Artificial Heart – Parts 1, 2, and 3

A series of videos which talks about the Total Artificial Heart and the role it plays in therapy for patients waiting for heart transplant.

  1. Artificial Heart Videos Parts 1, 2 and 3 (current post)
  2. Artificial Heart Videos Parts 4, 5 and 6
  3. Artificial Heart Videos Parts 7, 8 and 9
  4. Artificial Heart Videos parts 10, 11 and 12

These videos have been provided to by (Peter Crown, Ph.D, Virtual Clinic Research Center) and the Summer Institute on Medical Ignorance, University of Arizona, College of Medicine.

1. What are the patient criteria to receive an Artificial Heart?

Those patients who ultimately end up on this device can come from two different camps, if you will. One may be an emergency type procedure where doctors are down in the OR and may be a surgery has gone bad and in that the type of intervention that they need will be an artificial heart. Or maybe a group of patients who have been on a heart transplant for quite some time and they have surpassed all medical surgical interventions and get to the point where the only type of therapy left for them to use would be the total artificial heart, in using this as a bridge to transplant for a human heart. So when we say bridge to transplant it just that a bridge to transplant is this individual needs a human heart and that human heart is not available and there needs to some type of therapy to keep them from dying while waiting for the human heart. So that’s the role that the total artificial heart plays providing them circulatory support while waiting for the human heart.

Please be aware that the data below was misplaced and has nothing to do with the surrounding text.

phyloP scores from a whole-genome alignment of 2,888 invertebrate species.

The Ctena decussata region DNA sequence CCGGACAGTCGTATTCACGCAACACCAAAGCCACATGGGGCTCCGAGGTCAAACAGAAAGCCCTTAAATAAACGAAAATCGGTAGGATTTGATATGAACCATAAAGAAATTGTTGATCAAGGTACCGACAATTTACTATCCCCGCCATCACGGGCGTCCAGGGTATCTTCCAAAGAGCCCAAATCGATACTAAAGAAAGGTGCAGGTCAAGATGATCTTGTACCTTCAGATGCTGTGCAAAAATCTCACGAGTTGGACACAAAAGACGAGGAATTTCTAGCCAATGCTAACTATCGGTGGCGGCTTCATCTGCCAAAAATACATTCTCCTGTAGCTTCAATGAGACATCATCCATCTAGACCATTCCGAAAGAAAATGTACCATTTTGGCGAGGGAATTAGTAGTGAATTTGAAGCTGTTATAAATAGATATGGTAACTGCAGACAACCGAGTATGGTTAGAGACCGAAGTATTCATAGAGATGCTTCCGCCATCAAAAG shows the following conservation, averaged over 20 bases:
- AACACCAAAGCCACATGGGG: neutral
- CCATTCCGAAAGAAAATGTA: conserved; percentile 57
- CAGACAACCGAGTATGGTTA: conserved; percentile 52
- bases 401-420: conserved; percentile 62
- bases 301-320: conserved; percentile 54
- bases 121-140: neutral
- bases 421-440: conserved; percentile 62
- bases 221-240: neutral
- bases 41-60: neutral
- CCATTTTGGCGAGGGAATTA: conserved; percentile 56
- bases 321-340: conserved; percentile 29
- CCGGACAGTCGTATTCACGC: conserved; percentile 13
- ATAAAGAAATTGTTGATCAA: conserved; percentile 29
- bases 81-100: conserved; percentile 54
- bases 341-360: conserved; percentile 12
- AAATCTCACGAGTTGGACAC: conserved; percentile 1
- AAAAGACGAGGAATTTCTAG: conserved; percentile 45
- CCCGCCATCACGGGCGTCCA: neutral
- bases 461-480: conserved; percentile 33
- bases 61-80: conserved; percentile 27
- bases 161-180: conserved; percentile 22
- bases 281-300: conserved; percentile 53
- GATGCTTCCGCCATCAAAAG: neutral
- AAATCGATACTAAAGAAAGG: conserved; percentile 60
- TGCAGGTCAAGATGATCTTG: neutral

2. How long can a patient live on an Artificial Heart?

In the hospital the average stay the patient will stay in hospital on this device is ninety days. We have one patient who has stayed on this as long as 413 days, that’s the record here at the university.

3. What is it like for a patient to have an Artificial Heart?

Once these patients go on this device, they had been sick and now suddenly they are getting blood flow that they need because this device can put out anywhere between 6-8 litres of output. So they are now getting the cardiac output, blood flow, they become healthy and rest of the body organs get a chance to recuperate and now it’s a waiting game. And in that waiting game it becomes more psychosocial type stuff for us. We hang out with them, we go with them for walks, we take them down to the gym, we actually get on treadmills, workout with weights; getting healthy and getting better which prepares them for the next surgery and the next surgery being when the heart becomes available and they get their heart transplant.

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